Civil Engineering Corps students train for field exercise> Seabee Magazine> News

Forty-one students from the Civil Engineering Corps Officers School (CECOS) base class 271 entered the expeditionary phase of the pipeline during a five-day Field Training Exercise (FTX) across the Ventura Point Mugu County Naval Base, the September 23 coastal terrain.

FTX challenges future Civil Engineering Corps (CEC) officers to operate as a team on scenario field missions where students utilize the lessons and skills taught in the classroom and are integral to the pipeline moving students from their source of membership in units throughout the Navy.

“FTX prepares junior officers to understand the basics of field operations within Seabee battalions, including technical and tactical aspects, operations defense training, and gives students a perspective on what their future team would experience. on the ground, “said the lieutenant-adjutant of the CECOS command. Uziel Ladaw.

Captain Peter Maculan was a student of CECOS in 1994 and is now the Commander of CECOS. “FTX is essential basic training that lays the foundation for more advanced training when they join an operational unit,” Maculan said. Recalling his time as a student, Maculan said: “There is now more emphasis on engineering skills.”

The students were placed in three squads with an officer, chief petty officer and Marine assigned as advisers. The maritime advisers consisted of six reservists with training in the infantry.

“The instructors guide and share their knowledge of weapon handling, order writing and teaching CEC students the basics of field operations,” said Gunnery Sgt. Nicholas Cox, who is from the Navy Expeditionary Combat Command.

The squads were assigned missions for security patrols, command post exercises and technical reconnaissance. The squads presented a final brief to the Theoretical Combat Logistics Battalion Commander after performing these exercises.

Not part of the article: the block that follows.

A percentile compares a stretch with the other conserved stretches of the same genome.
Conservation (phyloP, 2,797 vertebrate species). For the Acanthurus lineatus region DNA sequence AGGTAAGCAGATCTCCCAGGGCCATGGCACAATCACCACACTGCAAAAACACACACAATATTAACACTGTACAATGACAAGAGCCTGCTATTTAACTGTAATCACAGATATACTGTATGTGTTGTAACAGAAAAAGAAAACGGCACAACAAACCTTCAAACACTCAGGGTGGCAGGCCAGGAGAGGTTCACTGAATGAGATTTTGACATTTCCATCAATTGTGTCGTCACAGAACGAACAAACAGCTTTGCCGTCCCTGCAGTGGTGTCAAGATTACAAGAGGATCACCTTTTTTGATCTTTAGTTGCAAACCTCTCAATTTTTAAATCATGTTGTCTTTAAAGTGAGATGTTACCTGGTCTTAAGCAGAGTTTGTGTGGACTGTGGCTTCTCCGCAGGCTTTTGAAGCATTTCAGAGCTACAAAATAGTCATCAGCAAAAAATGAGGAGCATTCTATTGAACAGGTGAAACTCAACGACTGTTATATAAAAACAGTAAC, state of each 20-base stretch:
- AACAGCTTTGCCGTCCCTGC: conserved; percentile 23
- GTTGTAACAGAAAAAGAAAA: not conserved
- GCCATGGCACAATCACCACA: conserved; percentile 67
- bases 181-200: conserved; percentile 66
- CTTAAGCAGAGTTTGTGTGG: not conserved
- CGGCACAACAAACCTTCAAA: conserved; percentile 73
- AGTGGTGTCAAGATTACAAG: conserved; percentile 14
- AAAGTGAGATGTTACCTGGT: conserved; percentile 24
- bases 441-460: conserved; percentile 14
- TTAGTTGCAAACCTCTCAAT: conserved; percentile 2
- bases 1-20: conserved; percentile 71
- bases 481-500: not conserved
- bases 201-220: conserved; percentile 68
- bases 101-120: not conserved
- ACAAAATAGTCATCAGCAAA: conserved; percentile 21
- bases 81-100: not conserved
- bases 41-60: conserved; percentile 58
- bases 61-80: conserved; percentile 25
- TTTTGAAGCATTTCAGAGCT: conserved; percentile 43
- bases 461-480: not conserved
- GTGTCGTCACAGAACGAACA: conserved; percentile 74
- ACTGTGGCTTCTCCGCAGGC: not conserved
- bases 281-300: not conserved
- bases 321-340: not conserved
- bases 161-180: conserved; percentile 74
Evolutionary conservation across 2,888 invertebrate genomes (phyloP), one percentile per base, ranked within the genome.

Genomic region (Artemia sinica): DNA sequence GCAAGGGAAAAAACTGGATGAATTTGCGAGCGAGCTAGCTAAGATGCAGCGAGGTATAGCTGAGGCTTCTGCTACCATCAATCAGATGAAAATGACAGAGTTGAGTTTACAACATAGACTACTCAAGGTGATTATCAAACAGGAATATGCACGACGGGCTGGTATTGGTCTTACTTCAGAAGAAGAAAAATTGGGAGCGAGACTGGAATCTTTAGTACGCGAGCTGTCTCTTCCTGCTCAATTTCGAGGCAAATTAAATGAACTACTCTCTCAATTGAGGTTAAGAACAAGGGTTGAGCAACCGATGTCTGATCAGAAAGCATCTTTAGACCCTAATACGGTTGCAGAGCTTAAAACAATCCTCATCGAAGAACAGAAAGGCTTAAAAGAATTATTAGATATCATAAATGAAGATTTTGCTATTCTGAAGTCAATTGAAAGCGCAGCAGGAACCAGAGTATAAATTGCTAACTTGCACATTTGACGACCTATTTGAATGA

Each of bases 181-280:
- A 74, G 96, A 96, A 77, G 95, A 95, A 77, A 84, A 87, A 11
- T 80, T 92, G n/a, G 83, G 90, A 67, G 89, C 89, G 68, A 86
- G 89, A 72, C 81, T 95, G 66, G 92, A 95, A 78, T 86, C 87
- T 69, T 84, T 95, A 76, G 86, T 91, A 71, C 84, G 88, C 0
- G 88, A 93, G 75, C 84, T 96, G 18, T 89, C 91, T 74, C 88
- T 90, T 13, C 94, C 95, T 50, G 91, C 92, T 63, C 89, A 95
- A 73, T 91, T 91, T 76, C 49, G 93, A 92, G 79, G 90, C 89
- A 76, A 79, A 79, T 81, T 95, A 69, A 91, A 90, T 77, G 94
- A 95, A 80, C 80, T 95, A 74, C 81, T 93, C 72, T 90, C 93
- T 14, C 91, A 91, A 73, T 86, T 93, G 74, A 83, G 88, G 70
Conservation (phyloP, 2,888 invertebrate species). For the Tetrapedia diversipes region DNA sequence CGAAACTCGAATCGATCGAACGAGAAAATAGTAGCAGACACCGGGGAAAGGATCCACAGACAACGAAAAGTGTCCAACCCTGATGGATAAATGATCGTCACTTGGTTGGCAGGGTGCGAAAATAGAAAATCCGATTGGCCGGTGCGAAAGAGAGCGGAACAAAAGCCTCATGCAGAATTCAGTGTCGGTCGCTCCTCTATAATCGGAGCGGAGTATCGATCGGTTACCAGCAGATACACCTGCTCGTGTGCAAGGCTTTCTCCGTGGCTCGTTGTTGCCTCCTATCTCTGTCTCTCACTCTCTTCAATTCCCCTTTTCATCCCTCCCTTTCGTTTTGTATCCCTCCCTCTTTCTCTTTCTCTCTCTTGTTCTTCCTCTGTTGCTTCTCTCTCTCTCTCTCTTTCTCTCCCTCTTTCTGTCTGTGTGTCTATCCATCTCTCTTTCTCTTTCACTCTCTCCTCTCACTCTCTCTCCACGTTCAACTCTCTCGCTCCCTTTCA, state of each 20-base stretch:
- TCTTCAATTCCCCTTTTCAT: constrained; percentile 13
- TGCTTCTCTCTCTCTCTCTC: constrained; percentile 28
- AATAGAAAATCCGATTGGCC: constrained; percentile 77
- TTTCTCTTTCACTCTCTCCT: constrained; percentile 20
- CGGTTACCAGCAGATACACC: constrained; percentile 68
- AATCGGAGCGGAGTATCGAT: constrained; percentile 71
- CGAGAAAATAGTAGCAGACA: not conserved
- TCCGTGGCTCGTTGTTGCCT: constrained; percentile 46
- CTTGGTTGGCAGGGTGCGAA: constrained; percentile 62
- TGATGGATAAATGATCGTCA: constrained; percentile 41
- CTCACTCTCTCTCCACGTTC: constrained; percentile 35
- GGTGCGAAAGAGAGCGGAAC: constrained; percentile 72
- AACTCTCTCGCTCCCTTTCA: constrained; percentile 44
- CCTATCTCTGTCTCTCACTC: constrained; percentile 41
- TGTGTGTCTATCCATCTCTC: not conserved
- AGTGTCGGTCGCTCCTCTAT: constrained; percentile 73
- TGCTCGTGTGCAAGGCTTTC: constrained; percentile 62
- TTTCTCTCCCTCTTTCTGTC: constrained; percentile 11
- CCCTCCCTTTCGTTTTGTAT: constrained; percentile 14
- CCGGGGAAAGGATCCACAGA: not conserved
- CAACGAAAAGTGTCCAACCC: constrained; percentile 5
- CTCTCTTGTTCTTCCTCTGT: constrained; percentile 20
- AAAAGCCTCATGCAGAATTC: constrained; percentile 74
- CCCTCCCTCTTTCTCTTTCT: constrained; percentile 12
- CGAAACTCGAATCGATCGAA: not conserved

One of the mission trainings performed by the students was to recognize a potential helicopter landing zone where the students planned, developed a patrol order, carried out reconnaissance and maintained security. The patrols presented unique challenges combining squad tactics, operational procedures, radio communications, and engineering problem solving. The final debriefing provided an opportunity for organization, verbal communication and leadership.

Seven reserve students, including Ensign Greg Szlejter, Naval Mobile Construction Battalion 27, joined the base class for the Expeditionary Operations and FTX phases of the course.

“I was constantly learning something new,” said Szletjer, who was participating in a field exercise for the first time.

Three members of Naval Mobile Construction Battalion 4 received coins from Maculan for their support to CECOS during FTX. Utilitiesman Constructionman Dennis Horl, Utilitiesman 3rd Class Benjamin McCwright, and Construction Electrician 2nd Class Love Deomania were recognized for their expertise in providing logistics and communication support services during the exercise.

CECOS students receive classroom and laboratory instruction, before and after FTX, covering construction methods, emergency planning and operations, technical reconnaissance, and land navigation. The total duration of their training at Port Hueneme is 14 weeks and is typically followed by Expeditionary Combat Skills training in Gulfport, Mississippi.

CECOS equips Seabees, Civil Engineering Corps officers, facilities engineers and environmental professionals with the skills, knowledge and education to enhance lifelong learning and provide support for life. quality to the fleet.

To learn more about CECOS, visit http://www.netc.navy.mil/CECOS/.


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